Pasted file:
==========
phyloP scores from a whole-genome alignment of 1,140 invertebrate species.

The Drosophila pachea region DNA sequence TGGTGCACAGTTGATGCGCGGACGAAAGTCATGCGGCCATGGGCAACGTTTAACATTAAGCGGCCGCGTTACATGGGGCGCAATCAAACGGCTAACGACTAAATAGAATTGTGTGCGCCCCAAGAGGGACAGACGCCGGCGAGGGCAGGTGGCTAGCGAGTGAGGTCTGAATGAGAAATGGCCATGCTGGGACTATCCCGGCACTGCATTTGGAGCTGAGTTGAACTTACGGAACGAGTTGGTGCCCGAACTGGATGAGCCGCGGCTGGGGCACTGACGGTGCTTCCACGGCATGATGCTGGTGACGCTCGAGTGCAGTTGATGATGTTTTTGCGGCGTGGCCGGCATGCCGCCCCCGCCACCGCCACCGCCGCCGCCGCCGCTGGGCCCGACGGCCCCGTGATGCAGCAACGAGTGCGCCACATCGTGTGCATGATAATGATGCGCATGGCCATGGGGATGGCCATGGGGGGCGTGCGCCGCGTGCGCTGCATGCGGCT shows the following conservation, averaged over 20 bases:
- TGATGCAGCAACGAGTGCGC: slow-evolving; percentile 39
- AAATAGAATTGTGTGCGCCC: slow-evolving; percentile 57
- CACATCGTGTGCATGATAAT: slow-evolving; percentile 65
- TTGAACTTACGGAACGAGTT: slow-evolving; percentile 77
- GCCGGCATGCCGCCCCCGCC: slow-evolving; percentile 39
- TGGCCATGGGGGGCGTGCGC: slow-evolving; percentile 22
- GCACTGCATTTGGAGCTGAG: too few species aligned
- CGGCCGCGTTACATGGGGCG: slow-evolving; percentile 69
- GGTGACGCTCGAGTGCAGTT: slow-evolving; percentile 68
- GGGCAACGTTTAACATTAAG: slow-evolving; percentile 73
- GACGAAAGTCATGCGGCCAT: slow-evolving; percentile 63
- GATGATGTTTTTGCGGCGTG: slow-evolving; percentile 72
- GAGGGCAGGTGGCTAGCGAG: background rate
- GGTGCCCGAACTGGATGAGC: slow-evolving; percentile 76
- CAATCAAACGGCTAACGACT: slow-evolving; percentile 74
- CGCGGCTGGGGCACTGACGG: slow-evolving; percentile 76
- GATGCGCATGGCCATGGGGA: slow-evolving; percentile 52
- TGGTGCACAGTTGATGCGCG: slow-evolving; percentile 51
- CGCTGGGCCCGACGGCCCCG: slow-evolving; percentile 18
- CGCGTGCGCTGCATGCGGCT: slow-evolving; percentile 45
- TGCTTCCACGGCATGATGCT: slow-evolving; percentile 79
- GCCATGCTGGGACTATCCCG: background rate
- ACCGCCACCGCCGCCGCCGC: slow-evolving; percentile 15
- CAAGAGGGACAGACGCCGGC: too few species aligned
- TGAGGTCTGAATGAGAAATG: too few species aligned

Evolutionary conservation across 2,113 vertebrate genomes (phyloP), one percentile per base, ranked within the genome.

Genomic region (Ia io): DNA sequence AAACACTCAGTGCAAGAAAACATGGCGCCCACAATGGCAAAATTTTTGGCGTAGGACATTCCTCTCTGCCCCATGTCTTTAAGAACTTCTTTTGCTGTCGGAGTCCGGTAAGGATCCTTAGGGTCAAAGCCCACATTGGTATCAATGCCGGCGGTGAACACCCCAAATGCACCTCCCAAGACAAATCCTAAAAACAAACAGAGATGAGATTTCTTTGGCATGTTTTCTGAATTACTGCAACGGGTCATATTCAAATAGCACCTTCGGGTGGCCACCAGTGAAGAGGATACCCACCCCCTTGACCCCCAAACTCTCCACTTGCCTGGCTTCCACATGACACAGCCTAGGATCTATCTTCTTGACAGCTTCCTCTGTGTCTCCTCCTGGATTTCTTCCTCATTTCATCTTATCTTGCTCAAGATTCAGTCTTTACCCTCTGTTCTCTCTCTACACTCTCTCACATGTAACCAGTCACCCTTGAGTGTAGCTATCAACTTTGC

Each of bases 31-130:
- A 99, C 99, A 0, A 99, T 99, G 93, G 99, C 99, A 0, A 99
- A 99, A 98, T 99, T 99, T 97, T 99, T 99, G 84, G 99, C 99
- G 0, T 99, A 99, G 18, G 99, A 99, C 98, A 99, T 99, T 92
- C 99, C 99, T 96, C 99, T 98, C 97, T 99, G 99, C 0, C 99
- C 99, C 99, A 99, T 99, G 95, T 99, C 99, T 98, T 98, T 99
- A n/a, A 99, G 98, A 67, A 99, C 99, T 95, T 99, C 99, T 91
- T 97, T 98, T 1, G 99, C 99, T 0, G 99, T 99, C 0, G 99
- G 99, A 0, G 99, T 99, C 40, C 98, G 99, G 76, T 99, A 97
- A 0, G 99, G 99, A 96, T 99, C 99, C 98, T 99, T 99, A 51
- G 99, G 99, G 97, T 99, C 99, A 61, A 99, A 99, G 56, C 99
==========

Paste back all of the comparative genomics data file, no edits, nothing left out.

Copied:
phyloP scores from a whole-genome alignment of 1,140 invertebrate species.

The Drosophila pachea region DNA sequence TGGTGCACAGTTGATGCGCGGACGAAAGTCATGCGGCCATGGGCAACGTTTAACATTAAGCGGCCGCGTTACATGGGGCGCAATCAAACGGCTAACGACTAAATAGAATTGTGTGCGCCCCAAGAGGGACAGACGCCGGCGAGGGCAGGTGGCTAGCGAGTGAGGTCTGAATGAGAAATGGCCATGCTGGGACTATCCCGGCACTGCATTTGGAGCTGAGTTGAACTTACGGAACGAGTTGGTGCCCGAACTGGATGAGCCGCGGCTGGGGCACTGACGGTGCTTCCACGGCATGATGCTGGTGACGCTCGAGTGCAGTTGATGATGTTTTTGCGGCGTGGCCGGCATGCCGCCCCCGCCACCGCCACCGCCGCCGCCGCCGCTGGGCCCGACGGCCCCGTGATGCAGCAACGAGTGCGCCACATCGTGTGCATGATAATGATGCGCATGGCCATGGGGATGGCCATGGGGGGCGTGCGCCGCGTGCGCTGCATGCGGCT shows the following conservation, averaged over 20 bases:
- TGATGCAGCAACGAGTGCGC: slow-evolving; percentile 39
- AAATAGAATTGTGTGCGCCC: slow-evolving; percentile 57
- CACATCGTGTGCATGATAAT: slow-evolving; percentile 65
- TTGAACTTACGGAACGAGTT: slow-evolving; percentile 77
- GCCGGCATGCCGCCCCCGCC: slow-evolving; percentile 39
- TGGCCATGGGGGGCGTGCGC: slow-evolving; percentile 22
- GCACTGCATTTGGAGCTGAG: too few species aligned
- CGGCCGCGTTACATGGGGCG: slow-evolving; percentile 69
- GGTGACGCTCGAGTGCAGTT: slow-evolving; percentile 68
- GGGCAACGTTTAACATTAAG: slow-evolving; percentile 73
- GACGAAAGTCATGCGGCCAT: slow-evolving; percentile 63
- GATGATGTTTTTGCGGCGTG: slow-evolving; percentile 72
- GAGGGCAGGTGGCTAGCGAG: background rate
- GGTGCCCGAACTGGATGAGC: slow-evolving; percentile 76
- CAATCAAACGGCTAACGACT: slow-evolving; percentile 74
- CGCGGCTGGGGCACTGACGG: slow-evolving; percentile 76
- GATGCGCATGGCCATGGGGA: slow-evolving; percentile 52
- TGGTGCACAGTTGATGCGCG: slow-evolving; percentile 51
- CGCTGGGCCCGACGGCCCCG: slow-evolving; percentile 18
- CGCGTGCGCTGCATGCGGCT: slow-evolving; percentile 45
- TGCTTCCACGGCATGATGCT: slow-evolving; percentile 79
- GCCATGCTGGGACTATCCCG: background rate
- ACCGCCACCGCCGCCGCCGC: slow-evolving; percentile 15
- CAAGAGGGACAGACGCCGGC: too few species aligned
- TGAGGTCTGAATGAGAAATG: too few species aligned

Evolutionary conservation across 2,113 vertebrate genomes (phyloP), one percentile per base, ranked within the genome.

Genomic region (Ia io): DNA sequence AAACACTCAGTGCAAGAAAACATGGCGCCCACAATGGCAAAATTTTTGGCGTAGGACATTCCTCTCTGCCCCATGTCTTTAAGAACTTCTTTTGCTGTCGGAGTCCGGTAAGGATCCTTAGGGTCAAAGCCCACATTGGTATCAATGCCGGCGGTGAACACCCCAAATGCACCTCCCAAGACAAATCCTAAAAACAAACAGAGATGAGATTTCTTTGGCATGTTTTCTGAATTACTGCAACGGGTCATATTCAAATAGCACCTTCGGGTGGCCACCAGTGAAGAGGATACCCACCCCCTTGACCCCCAAACTCTCCACTTGCCTGGCTTCCACATGACACAGCCTAGGATCTATCTTCTTGACAGCTTCCTCTGTGTCTCCTCCTGGATTTCTTCCTCATTTCATCTTATCTTGCTCAAGATTCAGTCTTTACCCTCTGTTCTCTCTCTACACTCTCTCACATGTAACCAGTCACCCTTGAGTGTAGCTATCAACTTTGC

Each of bases 31-130:
- A 99, C 99, A 0, A 99, T 99, G 93, G 99, C 99, A 0, A 99
- A 99, A 98, T 99, T 99, T 97, T 99, T 99, G 84, G 99, C 99
- G 0, T 99, A 99, G 18, G 99, A 99, C 98, A 99, T 99, T 92
- C 99, C 99, T 96, C 99, T 98, C 97, T 99, G 99, C 0, C 99
- C 99, C 99, A 99, T 99, G 95, T 99, C 99, T 98, T 98, T 99
- A n/a, A 99, G 98, A 67, A 99, C 99, T 95, T 99, C 99, T 91
- T 97, T 98, T 1, G 99, C 99, T 0, G 99, T 99, C 0, G 99
- G 99, A 0, G 99, T 99, C 40, C 98, G 99, G 76, T 99, A 97
- A 0, G 99, G 99, A 96, T 99, C 99, C 98, T 99, T 99, A 51
- G 99, G 99, G 97, T 99, C 99, A 61, A 99, A 99, G 56, C 99